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Morris Award Finalist: In a quest to understand the wings she was born with and a growing desire to fit in with her peers, sixteen-year old Ava ventures into the wider world, ill-prepared for what she might discover and naïve to the twisted motives of others. Others like the pious Nathaniel Sorrows, who mistakes Ava for an angel and whose obsession with her grows until the night of the Summer Solstice celebration.
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Morris Award Finalist: A severely burned teenager. A guitar. Punk rock. The chords of a rock 'n' roll road trip in a coming-of-age novel that is a must-read story about finding your place in the world...even if you carry scars inside and out.
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Jessie Ann Foley
Morris & Printz Award Finalist: Sixteen-year-old Maggie Lynch is uprooted from big-city Chicago to a windswept town on the Irish Sea. When first love and sudden death simultaneously strike, a naive but determined Maggie embarks on a forbidden pilgrimage that will take her to a seedy part of Dublin and on to a life- altering night in Rome to fulfill a dying wish.
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E. K. Johnston
Morris Award Finalist: From the moment Henry Ford hired his first dragon slayer, no small town was safe. Dragon slayers flocked to cities, leaving more remote areas unprotected. Such was Trondheim's fate until Owen Thorskard arrived. At sixteen, with dragons advancing and his grades plummeting, Owen faced impossible odds armed only with a sword, his legacy, and the classmate who agreed to be his bard.
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Odyssey Award Winner: A slam dunk from multi-award-winning author/illustrator Christopher Myers, H.O.R.S.E. is a celebration of the sport of basketball, the art of trash-talking, and the idea that what’s possible is bounded only by what you can dream.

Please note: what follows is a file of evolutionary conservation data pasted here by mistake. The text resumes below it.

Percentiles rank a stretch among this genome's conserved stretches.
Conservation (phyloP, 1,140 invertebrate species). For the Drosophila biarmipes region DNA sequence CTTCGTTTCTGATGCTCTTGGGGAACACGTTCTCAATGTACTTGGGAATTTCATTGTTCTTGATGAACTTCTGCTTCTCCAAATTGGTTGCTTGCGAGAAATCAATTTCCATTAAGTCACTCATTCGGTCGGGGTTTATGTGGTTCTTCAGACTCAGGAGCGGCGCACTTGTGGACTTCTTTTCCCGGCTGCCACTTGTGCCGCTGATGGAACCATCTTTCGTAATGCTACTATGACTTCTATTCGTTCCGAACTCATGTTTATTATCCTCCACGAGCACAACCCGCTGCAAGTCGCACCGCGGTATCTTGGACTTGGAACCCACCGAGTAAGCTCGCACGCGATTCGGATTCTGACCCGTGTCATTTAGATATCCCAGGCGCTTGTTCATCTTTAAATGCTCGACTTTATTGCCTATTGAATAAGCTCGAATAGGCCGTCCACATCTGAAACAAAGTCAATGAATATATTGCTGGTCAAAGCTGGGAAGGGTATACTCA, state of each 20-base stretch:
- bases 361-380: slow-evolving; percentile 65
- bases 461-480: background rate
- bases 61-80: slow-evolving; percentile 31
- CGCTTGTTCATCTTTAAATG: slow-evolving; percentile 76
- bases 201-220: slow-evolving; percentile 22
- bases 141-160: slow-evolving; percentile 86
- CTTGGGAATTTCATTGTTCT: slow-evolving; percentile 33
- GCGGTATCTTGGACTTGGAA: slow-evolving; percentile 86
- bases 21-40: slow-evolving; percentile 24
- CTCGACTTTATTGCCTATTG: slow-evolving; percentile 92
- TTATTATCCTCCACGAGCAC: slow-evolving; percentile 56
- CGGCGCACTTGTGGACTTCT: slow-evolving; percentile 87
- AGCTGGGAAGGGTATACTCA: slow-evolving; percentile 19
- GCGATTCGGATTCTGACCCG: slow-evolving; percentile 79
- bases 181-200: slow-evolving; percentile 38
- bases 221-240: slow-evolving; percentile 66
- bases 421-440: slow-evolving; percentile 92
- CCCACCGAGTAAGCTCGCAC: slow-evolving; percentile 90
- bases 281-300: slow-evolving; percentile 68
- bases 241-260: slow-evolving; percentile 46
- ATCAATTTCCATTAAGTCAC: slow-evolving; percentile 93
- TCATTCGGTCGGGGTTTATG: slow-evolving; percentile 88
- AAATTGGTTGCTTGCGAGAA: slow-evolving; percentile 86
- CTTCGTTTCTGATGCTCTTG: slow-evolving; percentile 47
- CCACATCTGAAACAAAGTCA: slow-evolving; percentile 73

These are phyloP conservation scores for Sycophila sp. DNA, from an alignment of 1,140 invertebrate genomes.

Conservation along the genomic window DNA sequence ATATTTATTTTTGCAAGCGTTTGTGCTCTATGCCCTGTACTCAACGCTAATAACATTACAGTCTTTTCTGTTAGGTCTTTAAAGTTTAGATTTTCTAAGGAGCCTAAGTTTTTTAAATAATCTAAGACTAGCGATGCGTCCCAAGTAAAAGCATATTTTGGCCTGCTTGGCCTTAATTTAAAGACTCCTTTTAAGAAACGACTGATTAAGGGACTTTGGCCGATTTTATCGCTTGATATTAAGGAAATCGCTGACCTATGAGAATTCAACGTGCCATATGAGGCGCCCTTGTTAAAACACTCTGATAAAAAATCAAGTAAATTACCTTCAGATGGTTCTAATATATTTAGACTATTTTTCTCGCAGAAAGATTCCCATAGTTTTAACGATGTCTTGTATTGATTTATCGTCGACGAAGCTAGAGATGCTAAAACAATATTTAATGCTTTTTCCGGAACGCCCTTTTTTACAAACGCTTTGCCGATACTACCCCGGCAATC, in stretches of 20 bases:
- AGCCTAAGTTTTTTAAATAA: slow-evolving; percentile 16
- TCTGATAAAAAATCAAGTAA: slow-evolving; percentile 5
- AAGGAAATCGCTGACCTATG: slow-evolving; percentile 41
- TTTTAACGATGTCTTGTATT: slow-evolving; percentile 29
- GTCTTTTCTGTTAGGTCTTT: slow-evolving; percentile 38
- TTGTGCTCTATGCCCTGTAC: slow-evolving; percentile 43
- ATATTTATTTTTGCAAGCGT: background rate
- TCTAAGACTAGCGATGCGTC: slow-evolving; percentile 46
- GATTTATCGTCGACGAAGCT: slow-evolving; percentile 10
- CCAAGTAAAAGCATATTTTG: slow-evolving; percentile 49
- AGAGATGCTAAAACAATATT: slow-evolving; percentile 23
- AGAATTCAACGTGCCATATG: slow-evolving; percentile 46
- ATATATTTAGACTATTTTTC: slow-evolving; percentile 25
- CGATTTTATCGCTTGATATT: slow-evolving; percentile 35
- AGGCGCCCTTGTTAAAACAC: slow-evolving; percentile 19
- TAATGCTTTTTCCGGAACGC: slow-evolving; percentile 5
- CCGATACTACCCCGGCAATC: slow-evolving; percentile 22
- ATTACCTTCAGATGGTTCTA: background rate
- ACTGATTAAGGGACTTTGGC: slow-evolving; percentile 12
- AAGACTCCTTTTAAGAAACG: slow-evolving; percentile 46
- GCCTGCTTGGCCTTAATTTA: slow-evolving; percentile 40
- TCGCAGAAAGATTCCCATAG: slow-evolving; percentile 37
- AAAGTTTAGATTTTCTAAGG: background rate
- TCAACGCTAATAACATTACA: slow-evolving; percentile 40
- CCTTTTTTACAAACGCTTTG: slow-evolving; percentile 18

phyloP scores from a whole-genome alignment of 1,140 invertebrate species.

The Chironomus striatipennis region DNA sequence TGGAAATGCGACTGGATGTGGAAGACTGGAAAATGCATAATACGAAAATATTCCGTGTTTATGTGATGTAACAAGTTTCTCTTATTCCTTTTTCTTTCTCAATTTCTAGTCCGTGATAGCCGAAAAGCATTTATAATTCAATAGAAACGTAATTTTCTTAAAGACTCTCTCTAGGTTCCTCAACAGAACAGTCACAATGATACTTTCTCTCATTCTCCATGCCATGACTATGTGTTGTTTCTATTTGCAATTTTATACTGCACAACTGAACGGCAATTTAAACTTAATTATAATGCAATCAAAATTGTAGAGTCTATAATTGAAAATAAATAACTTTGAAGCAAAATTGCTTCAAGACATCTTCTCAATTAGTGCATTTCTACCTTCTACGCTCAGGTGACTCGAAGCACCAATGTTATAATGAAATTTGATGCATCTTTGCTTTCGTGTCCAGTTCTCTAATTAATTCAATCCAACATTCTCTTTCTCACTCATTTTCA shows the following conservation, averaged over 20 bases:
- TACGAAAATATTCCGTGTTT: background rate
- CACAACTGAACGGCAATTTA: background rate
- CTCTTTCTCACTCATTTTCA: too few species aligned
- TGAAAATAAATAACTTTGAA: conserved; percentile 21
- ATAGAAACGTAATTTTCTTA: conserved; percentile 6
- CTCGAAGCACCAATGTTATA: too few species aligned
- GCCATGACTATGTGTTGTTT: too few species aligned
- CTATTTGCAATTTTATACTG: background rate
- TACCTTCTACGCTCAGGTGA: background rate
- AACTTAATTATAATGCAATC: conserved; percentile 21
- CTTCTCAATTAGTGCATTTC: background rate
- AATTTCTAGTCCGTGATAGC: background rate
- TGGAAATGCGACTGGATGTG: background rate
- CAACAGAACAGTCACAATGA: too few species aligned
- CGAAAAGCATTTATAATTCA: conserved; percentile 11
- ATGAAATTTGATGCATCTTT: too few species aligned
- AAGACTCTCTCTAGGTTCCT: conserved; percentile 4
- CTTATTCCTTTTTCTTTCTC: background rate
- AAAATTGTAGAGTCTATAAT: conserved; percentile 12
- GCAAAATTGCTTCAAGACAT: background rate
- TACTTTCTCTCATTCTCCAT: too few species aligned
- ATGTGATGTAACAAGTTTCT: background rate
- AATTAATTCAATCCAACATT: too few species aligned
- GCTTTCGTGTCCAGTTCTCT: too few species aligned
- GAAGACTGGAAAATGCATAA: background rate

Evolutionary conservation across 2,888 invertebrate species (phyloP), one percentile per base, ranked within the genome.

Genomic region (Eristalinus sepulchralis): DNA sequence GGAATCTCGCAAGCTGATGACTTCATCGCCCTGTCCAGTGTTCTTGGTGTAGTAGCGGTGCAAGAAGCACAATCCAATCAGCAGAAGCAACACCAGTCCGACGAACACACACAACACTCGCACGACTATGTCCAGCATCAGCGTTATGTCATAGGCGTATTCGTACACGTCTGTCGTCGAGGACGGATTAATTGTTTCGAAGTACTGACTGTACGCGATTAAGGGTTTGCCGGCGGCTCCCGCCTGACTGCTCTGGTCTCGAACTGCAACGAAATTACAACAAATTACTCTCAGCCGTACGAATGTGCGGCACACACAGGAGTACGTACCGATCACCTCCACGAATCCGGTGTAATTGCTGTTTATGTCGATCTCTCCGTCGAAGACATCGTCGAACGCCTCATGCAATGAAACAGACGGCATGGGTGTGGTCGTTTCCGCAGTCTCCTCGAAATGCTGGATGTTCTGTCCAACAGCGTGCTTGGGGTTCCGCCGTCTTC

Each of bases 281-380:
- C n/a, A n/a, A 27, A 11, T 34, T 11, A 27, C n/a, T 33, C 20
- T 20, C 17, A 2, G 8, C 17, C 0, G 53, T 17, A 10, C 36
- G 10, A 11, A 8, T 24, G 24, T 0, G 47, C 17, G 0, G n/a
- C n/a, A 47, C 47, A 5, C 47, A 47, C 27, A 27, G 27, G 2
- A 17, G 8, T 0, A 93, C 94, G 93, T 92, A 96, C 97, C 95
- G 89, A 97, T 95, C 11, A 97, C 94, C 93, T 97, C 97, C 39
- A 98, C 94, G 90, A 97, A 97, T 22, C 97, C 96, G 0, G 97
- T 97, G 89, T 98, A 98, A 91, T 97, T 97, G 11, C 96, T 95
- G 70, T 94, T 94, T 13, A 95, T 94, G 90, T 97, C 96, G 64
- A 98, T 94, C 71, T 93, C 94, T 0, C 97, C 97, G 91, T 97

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Odyssey Award Finalist: Armed with a one-way ticket to New York City, small-town theater geek Nate is off to start rehearsals for E.T.: The Broadway Musical . It's everything he ever practiced his autograph for! But as thrilling as Broadway is, rehearsals are nothing like Nate expects: full of intimidating child stars, cutthroat understudies, and a director who can't even remember Nate's name.
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Odyssey Award Finalist: The students of St. Etheldreda's School for Girls face a bothersome dilemma. Their headmistress, Mrs. Plackett, and her surly brother, Mr. Godding, have been most inconveniently poisoned at Sunday dinner. Now the school will almost certainly be closed and the girls sent home—unless these seven very proper young ladies can hide the murders and convince their neighbors that nothing is wrong.
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Odyssey Award Finalist: Midnight Gulch used to be a magical place, but that was long ago, before a curse drove the magic away. Twelve-year-old Felicity knows all about things like that; her nomadic mother is cursed with a wandering heart. Felicity wants to stay in Midnight Gulch more than anything, but first, she'll need to figure out how to bring back the magic, breaking the spell that's been cast over the town.
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Maya Van Wagenen